Operating Without Feedback

The common configuration of an Op Amp is to include a feedback circuit. Without any feedback, the amplification function, as we know it, ceases and the device operated more like a switch with three output states, low-level, mid-level and high-level output voltage.

General Output Voltage States with Feedback

1) The low output voltage state is when the non-inverting input voltage is below the inverting voltage. This causes the output voltage to decrease, moving very rapidly to a point close to the V- voltage. In this section we will call this State-1.

2) The mid-point output voltage is set somewhere between the rails and the inputs are at the same potential. This will be called State-2.

3) The high output voltage state occurs anytime the non-inverting input voltage is above the inverting voltage. This causes the output voltage to increase, moving very rapidly to a point close to the V+ voltage. In this section, we will call this State-3.

The rate of this rapid change is the Slew rate. There is some Slew information in a few pages.

Unity Gain Amplifier:

The simplest configuration is the unity gain amplifier which has a gain of one(1). What that means is that for every change in the non-inverting input voltage, an identical change occurs in the output voltage level.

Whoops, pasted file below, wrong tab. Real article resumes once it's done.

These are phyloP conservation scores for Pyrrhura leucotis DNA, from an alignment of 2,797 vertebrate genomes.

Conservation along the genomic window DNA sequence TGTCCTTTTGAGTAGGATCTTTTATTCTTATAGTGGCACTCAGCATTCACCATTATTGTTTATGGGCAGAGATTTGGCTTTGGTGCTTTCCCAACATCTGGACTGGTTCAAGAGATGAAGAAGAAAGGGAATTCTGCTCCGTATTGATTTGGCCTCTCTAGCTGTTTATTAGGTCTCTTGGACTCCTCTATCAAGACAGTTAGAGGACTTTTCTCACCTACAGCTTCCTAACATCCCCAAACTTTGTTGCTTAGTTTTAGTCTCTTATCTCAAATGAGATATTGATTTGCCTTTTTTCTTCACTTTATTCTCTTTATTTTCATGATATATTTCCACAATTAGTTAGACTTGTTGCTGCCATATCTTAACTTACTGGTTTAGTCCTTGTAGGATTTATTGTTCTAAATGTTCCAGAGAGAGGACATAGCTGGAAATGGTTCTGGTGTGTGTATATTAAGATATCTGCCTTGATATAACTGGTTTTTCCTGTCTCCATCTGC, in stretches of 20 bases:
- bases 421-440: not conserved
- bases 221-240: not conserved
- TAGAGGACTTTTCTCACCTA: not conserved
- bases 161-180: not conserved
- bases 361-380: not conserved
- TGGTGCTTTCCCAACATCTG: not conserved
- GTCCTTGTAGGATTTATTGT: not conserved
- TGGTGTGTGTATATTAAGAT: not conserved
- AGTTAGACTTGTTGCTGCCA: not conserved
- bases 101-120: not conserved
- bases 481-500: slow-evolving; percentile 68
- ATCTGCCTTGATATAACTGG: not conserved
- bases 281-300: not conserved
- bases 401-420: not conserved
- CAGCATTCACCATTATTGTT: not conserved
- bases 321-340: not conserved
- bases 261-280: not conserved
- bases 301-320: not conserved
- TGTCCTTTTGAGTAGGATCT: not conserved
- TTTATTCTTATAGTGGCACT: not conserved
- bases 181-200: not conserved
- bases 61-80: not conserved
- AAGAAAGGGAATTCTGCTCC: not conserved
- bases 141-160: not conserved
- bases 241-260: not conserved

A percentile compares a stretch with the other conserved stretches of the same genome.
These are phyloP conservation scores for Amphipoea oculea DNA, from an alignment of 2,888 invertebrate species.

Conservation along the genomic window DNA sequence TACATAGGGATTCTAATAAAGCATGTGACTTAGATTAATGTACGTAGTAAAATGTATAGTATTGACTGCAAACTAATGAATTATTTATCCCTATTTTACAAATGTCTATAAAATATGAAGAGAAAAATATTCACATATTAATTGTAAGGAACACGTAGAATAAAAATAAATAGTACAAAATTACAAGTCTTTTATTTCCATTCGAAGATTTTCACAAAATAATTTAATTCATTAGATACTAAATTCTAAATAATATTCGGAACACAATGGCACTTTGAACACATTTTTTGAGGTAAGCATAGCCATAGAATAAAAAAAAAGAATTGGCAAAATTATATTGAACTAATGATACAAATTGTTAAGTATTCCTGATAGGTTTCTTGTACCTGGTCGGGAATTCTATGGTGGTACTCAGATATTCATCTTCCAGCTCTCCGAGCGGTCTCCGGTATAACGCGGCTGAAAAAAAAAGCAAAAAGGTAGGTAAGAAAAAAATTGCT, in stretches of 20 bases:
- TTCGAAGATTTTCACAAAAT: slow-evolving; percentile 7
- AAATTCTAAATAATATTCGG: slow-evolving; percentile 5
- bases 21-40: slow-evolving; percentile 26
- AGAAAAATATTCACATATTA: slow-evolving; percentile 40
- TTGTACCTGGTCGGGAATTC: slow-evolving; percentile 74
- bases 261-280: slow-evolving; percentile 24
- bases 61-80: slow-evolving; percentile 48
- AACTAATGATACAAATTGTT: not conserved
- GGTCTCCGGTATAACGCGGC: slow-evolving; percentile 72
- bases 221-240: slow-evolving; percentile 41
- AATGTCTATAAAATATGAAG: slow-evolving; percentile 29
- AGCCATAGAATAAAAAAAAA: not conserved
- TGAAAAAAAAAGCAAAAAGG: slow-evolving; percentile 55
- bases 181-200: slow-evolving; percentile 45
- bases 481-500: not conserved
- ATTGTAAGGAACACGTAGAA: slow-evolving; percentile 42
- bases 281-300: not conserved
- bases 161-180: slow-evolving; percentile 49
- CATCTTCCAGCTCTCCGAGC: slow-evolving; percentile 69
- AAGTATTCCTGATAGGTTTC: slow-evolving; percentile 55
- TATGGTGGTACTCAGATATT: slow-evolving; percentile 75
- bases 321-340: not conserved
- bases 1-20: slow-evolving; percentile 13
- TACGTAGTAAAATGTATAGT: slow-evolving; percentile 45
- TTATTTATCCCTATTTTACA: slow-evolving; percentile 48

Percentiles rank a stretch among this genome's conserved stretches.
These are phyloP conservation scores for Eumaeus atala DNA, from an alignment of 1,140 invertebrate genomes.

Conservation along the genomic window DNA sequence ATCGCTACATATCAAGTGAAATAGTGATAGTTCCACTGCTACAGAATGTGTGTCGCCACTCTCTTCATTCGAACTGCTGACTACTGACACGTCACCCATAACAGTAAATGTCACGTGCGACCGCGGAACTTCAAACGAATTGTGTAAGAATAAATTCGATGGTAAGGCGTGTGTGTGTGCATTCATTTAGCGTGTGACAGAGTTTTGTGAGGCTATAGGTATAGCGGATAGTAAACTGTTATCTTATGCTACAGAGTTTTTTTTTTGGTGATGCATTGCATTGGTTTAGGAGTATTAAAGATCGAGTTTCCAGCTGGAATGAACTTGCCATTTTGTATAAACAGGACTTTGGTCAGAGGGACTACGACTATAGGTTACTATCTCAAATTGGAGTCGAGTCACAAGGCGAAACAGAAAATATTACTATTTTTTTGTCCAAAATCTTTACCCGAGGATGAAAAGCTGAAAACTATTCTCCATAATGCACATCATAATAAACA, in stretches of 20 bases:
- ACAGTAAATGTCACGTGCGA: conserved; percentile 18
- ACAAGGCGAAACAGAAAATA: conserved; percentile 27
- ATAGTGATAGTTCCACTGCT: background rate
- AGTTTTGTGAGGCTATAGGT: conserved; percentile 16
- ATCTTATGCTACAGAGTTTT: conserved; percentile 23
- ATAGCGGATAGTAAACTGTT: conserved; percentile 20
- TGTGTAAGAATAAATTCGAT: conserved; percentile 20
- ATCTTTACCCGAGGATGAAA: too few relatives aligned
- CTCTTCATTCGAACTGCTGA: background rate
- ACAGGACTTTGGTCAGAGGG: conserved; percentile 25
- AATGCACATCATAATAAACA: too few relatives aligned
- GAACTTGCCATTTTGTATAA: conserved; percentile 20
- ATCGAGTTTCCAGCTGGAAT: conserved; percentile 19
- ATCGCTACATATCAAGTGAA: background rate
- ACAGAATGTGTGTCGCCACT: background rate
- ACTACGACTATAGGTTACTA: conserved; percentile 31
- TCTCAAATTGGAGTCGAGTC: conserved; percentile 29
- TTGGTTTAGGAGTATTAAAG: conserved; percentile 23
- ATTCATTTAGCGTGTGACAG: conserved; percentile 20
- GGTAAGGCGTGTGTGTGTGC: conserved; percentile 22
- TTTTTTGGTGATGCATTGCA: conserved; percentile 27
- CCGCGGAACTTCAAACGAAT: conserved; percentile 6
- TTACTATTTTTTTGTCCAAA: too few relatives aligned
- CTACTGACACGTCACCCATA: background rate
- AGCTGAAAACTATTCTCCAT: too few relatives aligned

Unity Gain Amplifier Characteristics:
1) The output voltage is tied directly back to the inverting pin.
2) The input impedance is very high at over 1M ohm. Impedance is a resistance load for changing voltages. This means that this circuit will not consume much current from the circuit feeding it.
3) The output impedance is low. This means this circuit can supply power to the circuit it feeds.

This amplifier is generally used as a buffer amplifier. It is placed between some input device, like a microphone, and some output device, like a power amplifier. It provides the same output voltage as the input voltage but can deliver more current thus it can boost the power of the signal in order to drive down stream devices without consuming to much power from the input device or input signal.

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